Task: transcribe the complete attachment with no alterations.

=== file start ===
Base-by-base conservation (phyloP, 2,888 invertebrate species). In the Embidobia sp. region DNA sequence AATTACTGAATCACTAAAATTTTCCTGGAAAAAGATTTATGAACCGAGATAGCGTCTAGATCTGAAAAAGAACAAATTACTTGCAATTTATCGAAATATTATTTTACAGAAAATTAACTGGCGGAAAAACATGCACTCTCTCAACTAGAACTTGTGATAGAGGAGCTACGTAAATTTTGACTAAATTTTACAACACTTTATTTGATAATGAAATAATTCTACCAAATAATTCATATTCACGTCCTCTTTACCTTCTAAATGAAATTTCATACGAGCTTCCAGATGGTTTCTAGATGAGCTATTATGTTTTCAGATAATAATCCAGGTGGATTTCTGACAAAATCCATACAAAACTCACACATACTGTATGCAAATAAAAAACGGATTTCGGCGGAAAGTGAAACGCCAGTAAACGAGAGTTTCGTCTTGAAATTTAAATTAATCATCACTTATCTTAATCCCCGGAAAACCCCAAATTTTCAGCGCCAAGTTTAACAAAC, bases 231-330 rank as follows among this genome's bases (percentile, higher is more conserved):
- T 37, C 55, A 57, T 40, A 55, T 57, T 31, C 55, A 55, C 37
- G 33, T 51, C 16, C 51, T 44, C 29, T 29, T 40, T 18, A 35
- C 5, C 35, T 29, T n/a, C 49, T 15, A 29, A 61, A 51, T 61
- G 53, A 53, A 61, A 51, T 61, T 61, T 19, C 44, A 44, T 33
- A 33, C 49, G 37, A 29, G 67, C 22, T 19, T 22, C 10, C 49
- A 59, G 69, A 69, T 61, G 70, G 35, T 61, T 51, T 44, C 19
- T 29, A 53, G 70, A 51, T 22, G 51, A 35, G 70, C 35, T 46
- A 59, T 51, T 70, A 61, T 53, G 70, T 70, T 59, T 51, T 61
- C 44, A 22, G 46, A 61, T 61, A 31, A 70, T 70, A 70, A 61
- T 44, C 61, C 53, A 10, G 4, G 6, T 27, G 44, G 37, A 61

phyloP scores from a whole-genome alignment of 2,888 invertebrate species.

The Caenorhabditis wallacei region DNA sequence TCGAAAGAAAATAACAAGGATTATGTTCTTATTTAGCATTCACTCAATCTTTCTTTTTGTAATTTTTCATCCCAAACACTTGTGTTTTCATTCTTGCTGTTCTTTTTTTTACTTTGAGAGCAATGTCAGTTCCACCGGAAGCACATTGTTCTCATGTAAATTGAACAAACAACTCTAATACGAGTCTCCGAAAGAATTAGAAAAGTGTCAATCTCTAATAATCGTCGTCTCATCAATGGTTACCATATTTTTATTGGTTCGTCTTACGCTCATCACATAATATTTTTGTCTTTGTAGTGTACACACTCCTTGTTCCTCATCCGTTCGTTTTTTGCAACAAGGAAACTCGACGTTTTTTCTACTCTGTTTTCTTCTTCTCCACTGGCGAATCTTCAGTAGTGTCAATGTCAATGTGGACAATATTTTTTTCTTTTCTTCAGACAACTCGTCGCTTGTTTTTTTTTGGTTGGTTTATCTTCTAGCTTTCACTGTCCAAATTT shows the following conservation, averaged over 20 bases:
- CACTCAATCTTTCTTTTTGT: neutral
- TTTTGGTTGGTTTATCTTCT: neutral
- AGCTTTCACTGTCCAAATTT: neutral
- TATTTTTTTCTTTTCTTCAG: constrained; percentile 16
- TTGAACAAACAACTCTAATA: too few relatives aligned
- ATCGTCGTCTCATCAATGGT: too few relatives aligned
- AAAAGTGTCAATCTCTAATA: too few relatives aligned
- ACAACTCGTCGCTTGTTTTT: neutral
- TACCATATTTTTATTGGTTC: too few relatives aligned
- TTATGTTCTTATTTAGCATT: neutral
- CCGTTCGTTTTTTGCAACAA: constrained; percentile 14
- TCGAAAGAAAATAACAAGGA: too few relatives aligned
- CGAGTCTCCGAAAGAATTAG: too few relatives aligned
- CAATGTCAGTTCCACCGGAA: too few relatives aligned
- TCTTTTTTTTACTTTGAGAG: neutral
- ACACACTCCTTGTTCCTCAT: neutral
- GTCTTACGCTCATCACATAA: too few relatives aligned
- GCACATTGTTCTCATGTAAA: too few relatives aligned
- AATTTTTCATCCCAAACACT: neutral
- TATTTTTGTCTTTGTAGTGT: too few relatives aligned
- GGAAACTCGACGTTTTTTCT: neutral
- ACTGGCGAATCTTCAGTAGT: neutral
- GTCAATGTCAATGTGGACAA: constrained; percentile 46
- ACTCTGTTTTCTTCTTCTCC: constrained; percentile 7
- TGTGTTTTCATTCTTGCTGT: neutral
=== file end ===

Base-by-base conservation (phyloP, 2,888 invertebrate species). In the Embidobia sp. region DNA sequence AATTACTGAATCACTAAAATTTTCCTGGAAAAAGATTTATGAACCGAGATAGCGTCTAGATCTGAAAAAGAACAAATTACTTGCAATTTATCGAAATATTATTTTACAGAAAATTAACTGGCGGAAAAACATGCACTCTCTCAACTAGAACTTGTGATAGAGGAGCTACGTAAATTTTGACTAAATTTTACAACACTTTATTTGATAATGAAATAATTCTACCAAATAATTCATATTCACGTCCTCTTTACCTTCTAAATGAAATTTCATACGAGCTTCCAGATGGTTTCTAGATGAGCTATTATGTTTTCAGATAATAATCCAGGTGGATTTCTGACAAAATCCATACAAAACTCACACATACTGTATGCAAATAAAAAACGGATTTCGGCGGAAAGTGAAACGCCAGTAAACGAGAGTTTCGTCTTGAAATTTAAATTAATCATCACTTATCTTAATCCCCGGAAAACCCCAAATTTTCAGCGCCAAGTTTAACAAAC, bases 231-330 rank as follows among this genome's bases (percentile, higher is more conserved):
- T 37, C 55, A 57, T 40, A 55, T 57, T 31, C 55, A 55, C 37
- G 33, T 51, C 16, C 51, T 44, C 29, T 29, T 40, T 18, A 35
- C 5, C 35, T 29, T n/a, C 49, T 15, A 29, A 61, A 51, T 61
- G 53, A 53, A 61, A 51, T 61, T 61, T 19, C 44, A 44, T 33
- A 33, C 49, G 37, A 29, G 67, C 22, T 19, T 22, C 10, C 49
- A 59, G 69, A 69, T 61, G 70, G 35, T 61, T 51, T 44, C 19
- T 29, A 53, G 70, A 51, T 22, G 51, A 35, G 70, C 35, T 46
- A 59, T 51, T 70, A 61, T 53, G 70, T 70, T 59, T 51, T 61
- C 44, A 22, G 46, A 61, T 61, A 31, A 70, T 70, A 70, A 61
- T 44, C 61, C 53, A 10, G 4, G 6, T 27, G 44, G 37, A 61

phyloP scores from a whole-genome alignment of 2,888 invertebrate species.

The Caenorhabditis wallacei region DNA sequence TCGAAAGAAAATAACAAGGATTATGTTCTTATTTAGCATTCACTCAATCTTTCTTTTTGTAATTTTTCATCCCAAACACTTGTGTTTTCATTCTTGCTGTTCTTTTTTTTACTTTGAGAGCAATGTCAGTTCCACCGGAAGCACATTGTTCTCATGTAAATTGAACAAACAACTCTAATACGAGTCTCCGAAAGAATTAGAAAAGTGTCAATCTCTAATAATCGTCGTCTCATCAATGGTTACCATATTTTTATTGGTTCGTCTTACGCTCATCACATAATATTTTTGTCTTTGTAGTGTACACACTCCTTGTTCCTCATCCGTTCGTTTTTTGCAACAAGGAAACTCGACGTTTTTTCTACTCTGTTTTCTTCTTCTCCACTGGCGAATCTTCAGTAGTGTCAATGTCAATGTGGACAATATTTTTTTCTTTTCTTCAGACAACTCGTCGCTTGTTTTTTTTTGGTTGGTTTATCTTCTAGCTTTCACTGTCCAAATTT shows the following conservation, averaged over 20 bases:
- CACTCAATCTTTCTTTTTGT: neutral
- TTTTGGTTGGTTTATCTTCT: neutral
- AGCTTTCACTGTCCAAATTT: neutral
- TATTTTTTTCTTTTCTTCAG: constrained; percentile 16
- TTGAACAAACAACTCTAATA: too few relatives aligned
- ATCGTCGTCTCATCAATGGT: too few relatives aligned
- AAAAGTGTCAATCTCTAATA: too few relatives aligned
- ACAACTCGTCGCTTGTTTTT: neutral
- TACCATATTTTTATTGGTTC: too few relatives aligned
- TTATGTTCTTATTTAGCATT: neutral
- CCGTTCGTTTTTTGCAACAA: constrained; percentile 14
- TCGAAAGAAAATAACAAGGA: too few relatives aligned
- CGAGTCTCCGAAAGAATTAG: too few relatives aligned
- CAATGTCAGTTCCACCGGAA: too few relatives aligned
- TCTTTTTTTTACTTTGAGAG: neutral
- ACACACTCCTTGTTCCTCAT: neutral
- GTCTTACGCTCATCACATAA: too few relatives aligned
- GCACATTGTTCTCATGTAAA: too few relatives aligned
- AATTTTTCATCCCAAACACT: neutral
- TATTTTTGTCTTTGTAGTGT: too few relatives aligned
- GGAAACTCGACGTTTTTTCT: neutral
- ACTGGCGAATCTTCAGTAGT: neutral
- GTCAATGTCAATGTGGACAA: constrained; percentile 46
- ACTCTGTTTTCTTCTTCTCC: constrained; percentile 7
- TGTGTTTTCATTCTTGCTGT: neutral